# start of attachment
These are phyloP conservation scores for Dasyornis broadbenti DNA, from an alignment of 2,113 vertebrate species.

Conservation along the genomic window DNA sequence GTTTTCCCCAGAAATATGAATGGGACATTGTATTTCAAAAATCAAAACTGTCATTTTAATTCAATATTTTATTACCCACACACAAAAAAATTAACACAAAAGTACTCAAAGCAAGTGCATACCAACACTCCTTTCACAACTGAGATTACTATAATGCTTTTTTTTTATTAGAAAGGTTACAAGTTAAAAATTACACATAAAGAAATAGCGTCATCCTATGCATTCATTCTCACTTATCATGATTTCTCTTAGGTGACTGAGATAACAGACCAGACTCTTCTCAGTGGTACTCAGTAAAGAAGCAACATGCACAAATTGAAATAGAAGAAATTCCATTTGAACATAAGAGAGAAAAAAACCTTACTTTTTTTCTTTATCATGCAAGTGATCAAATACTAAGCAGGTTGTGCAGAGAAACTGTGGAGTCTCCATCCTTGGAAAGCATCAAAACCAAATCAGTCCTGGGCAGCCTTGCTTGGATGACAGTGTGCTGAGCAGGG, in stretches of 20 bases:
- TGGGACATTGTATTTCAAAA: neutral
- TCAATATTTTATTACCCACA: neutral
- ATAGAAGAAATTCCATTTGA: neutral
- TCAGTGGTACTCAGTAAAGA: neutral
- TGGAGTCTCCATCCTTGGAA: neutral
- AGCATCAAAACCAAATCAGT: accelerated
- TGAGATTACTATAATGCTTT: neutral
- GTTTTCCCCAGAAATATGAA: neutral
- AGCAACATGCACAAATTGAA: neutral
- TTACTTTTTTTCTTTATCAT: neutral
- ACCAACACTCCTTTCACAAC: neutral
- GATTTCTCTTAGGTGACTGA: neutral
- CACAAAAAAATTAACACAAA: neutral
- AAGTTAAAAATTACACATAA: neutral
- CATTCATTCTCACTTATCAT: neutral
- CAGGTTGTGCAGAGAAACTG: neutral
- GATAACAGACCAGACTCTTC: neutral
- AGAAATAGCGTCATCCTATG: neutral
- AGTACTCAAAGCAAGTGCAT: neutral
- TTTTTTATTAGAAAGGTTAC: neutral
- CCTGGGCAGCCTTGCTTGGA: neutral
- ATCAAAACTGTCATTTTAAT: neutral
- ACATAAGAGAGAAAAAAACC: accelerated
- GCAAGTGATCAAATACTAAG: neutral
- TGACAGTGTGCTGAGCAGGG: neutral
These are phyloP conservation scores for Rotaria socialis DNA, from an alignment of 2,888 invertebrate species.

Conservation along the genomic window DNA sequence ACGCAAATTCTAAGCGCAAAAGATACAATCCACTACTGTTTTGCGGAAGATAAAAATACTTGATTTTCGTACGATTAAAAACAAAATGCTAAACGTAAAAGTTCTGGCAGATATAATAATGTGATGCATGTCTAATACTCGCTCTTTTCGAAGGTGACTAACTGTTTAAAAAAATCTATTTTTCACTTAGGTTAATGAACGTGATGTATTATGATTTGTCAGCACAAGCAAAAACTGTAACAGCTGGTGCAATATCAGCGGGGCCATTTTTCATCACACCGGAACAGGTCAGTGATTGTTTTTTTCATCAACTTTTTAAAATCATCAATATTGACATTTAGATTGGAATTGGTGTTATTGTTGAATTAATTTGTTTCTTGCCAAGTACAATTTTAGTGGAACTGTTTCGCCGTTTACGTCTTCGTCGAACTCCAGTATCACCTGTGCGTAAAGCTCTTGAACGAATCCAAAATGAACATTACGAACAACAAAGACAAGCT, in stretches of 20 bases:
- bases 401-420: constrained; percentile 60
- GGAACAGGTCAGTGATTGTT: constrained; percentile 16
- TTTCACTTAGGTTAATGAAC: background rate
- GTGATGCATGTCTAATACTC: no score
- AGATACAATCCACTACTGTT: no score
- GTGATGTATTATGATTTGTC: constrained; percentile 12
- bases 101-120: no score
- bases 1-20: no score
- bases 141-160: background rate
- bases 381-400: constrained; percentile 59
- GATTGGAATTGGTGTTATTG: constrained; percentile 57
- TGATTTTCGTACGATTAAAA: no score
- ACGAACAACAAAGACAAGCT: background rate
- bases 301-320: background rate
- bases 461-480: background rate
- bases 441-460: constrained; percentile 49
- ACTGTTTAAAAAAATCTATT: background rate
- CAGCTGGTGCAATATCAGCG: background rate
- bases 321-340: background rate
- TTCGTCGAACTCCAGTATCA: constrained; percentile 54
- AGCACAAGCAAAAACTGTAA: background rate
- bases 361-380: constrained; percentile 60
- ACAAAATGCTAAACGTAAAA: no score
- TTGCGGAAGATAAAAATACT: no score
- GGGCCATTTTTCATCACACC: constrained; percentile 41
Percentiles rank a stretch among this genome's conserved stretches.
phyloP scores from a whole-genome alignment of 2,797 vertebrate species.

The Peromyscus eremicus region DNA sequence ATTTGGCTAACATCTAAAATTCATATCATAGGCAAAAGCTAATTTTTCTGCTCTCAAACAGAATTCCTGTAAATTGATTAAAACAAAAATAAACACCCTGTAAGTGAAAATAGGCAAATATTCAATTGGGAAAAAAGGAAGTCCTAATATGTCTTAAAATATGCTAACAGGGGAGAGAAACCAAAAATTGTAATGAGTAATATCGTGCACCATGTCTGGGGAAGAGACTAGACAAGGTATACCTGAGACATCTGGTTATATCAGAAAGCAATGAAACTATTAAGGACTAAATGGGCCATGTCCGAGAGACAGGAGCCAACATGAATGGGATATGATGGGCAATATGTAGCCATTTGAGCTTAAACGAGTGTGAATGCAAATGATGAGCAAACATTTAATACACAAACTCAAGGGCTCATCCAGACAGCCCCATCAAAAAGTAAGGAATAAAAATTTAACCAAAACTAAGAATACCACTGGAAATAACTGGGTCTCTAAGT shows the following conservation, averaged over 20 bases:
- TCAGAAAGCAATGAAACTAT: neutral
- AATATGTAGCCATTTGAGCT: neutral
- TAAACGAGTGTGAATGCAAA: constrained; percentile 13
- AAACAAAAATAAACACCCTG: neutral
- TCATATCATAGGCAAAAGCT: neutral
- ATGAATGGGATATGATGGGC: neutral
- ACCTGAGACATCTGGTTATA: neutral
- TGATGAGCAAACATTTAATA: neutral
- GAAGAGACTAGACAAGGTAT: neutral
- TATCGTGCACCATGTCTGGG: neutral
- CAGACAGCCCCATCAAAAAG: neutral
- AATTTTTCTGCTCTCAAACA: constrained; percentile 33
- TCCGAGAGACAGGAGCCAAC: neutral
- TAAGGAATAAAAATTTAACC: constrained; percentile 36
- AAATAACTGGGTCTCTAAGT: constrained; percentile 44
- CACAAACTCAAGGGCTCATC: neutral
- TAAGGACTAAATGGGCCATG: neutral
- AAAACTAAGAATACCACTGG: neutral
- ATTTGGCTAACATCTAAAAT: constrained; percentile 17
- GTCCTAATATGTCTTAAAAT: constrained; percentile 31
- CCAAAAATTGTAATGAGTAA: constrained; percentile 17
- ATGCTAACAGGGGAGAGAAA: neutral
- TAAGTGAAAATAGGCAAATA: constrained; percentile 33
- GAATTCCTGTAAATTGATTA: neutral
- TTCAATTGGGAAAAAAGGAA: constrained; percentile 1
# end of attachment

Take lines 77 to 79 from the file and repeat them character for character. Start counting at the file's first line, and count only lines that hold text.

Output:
- GTCCTAATATGTCTTAAAAT: constrained; percentile 31
- CCAAAAATTGTAATGAGTAA: constrained; percentile 17
- ATGCTAACAGGGGAGAGAAA: neutral